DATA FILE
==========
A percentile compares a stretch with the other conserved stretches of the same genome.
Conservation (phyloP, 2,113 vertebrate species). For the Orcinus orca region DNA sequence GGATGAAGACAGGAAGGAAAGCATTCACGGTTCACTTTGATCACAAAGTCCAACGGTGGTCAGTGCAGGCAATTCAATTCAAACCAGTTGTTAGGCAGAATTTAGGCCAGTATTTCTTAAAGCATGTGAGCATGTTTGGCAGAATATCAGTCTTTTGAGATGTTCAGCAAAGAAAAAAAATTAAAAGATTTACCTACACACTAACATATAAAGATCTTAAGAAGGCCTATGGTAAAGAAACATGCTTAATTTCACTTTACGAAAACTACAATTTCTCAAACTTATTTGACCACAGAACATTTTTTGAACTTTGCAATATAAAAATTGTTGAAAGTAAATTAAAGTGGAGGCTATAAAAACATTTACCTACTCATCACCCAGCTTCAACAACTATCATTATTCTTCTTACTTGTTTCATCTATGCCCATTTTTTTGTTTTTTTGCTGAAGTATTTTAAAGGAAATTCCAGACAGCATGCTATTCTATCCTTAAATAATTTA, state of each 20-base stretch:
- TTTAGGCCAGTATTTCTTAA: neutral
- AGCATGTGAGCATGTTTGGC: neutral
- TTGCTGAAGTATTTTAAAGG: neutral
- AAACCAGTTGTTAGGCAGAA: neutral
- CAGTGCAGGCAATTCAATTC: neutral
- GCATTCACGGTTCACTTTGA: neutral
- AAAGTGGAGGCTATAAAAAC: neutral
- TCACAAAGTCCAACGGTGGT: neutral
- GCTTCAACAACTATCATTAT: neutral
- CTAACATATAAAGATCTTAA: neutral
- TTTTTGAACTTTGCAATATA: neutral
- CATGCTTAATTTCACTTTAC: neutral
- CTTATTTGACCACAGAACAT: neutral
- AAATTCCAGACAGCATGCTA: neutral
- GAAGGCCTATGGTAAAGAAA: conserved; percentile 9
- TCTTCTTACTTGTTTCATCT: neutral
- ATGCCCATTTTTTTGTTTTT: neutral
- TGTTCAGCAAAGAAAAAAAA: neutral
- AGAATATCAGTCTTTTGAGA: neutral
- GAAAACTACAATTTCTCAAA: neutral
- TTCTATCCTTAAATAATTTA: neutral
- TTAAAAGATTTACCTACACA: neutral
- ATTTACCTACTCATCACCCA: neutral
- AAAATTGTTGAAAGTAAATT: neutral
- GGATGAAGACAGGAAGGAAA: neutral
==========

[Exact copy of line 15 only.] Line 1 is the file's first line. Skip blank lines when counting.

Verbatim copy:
- CTTATTTGACCACAGAACAT: neutral